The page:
Frogs jump. They're darned good at it. Because of this, they've been one of the key groups used to study the oh-so-important first phase of jumping – take off. But what goes up must come down and if you're a tree-dwelling frog, that down can be 10 or more meters below if you miss your intended landing site. While a handful of studies have examined how frogs and toads land, these studies have focused on landing on flat surfaces. Although this may be appropriate for land-lubbing jumpers, little is known about how the arboreal sort jump from branch to branch, let alone how they land.
Nienke Bijma and her collaborators at Kiel University in Germany wanted to find out not only how arboreal frogs land when they jump but also what role their toe pads play in helping the frogs stick to their landing location. They used high-speed video to record Amazon milk frogs (Trachycephalus resinifictrix), first as they hung from one front foot underneath a narrow horizontal rod, then as they landed after jumping from a flat landing surface 25 cm away.
The authors found that when the frogs were placed underneath a narrow rod and one front foot was placed on the rod, they were able to hold their body weight using only two toes – if they were the third and fourth toes. These findings supported earlier work on walking in tree frogs, which showed that the third and fourth toes are important for contact stabilization. And once the frogs had one foothold, they immediately placed another foot on the rod and attempted to pull themselves up: no one likes to be left hanging.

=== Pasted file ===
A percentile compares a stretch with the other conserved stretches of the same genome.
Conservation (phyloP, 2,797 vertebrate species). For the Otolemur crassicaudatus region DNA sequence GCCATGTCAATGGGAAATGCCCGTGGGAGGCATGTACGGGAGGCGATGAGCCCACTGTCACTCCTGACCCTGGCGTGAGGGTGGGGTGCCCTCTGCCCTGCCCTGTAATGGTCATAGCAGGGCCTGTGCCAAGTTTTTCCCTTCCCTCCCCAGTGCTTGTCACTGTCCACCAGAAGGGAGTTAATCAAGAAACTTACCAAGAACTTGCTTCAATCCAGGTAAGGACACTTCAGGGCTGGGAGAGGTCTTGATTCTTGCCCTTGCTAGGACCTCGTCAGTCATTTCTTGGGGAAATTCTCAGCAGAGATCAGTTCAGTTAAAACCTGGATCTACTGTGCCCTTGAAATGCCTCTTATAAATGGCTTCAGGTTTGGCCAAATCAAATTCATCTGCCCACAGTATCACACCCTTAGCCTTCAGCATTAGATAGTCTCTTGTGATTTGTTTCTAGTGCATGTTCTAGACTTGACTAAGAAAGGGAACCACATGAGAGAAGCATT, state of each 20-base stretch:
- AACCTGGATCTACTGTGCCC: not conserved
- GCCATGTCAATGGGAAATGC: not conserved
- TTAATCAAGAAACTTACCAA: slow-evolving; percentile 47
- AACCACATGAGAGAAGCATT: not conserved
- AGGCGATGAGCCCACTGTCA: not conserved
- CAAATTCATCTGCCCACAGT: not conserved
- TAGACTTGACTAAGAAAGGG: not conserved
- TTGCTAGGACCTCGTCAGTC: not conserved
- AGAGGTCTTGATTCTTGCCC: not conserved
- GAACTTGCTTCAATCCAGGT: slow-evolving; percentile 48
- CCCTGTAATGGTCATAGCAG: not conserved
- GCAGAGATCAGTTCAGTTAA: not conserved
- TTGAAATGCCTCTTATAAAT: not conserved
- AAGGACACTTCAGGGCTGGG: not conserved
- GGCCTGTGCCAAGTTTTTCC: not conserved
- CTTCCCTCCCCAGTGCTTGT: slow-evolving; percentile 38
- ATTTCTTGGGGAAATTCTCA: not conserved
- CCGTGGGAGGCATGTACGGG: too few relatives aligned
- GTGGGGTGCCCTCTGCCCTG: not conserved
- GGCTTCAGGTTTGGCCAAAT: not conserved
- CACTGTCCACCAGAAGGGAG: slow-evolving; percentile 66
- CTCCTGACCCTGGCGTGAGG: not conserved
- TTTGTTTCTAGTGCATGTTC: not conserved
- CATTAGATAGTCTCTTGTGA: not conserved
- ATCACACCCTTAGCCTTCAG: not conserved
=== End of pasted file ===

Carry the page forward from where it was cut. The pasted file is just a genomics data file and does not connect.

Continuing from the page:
When it came to landing after a jump, the frogs used one of two strategies: the belly flop, or the reach-and-grab. When frogs landed with a belly flop, they impacted the rod perpendicular to their bodies and folded over it like a taco. Once the rod had abruptly halted their flight, the frogs quickly grabbed the rod with their feet and held on. The authors suggest this method of landing is effective and accurate, but could potentially result in internal damage.
For the reach-and-grab strategy, if the frogs overshot the rod, they would reach with a back leg to grab it; when the frogs undershot, they would reach up with a front leg to grab the rod. These reaching-while-flying landing strategies caused the frogs to cartwheel around – sometimes landing on top of the rod – or sway back and forth underneath the rod, as they pulled themselves up towards it. For all landing strategies, the researchers observed the frogs lean towards the rod as they got closer, in order to make contact more easily, though this happened less frequently with the belly flop.
In contrast to the ground, which is unlikely to move when frogs and toads are mid-jump, branches of trees shift in the wind and under the weight of the animals themselves. So, while previous research has shown that each species of terrestrial frog and toad has relatively stereotyped landing strategies, the authors suggest it makes sense that arboreal frogs need to be more adaptable when it comes to dealing with what's at the other end of the jump.
- © 2016. Published by The Company of Biologists Ltd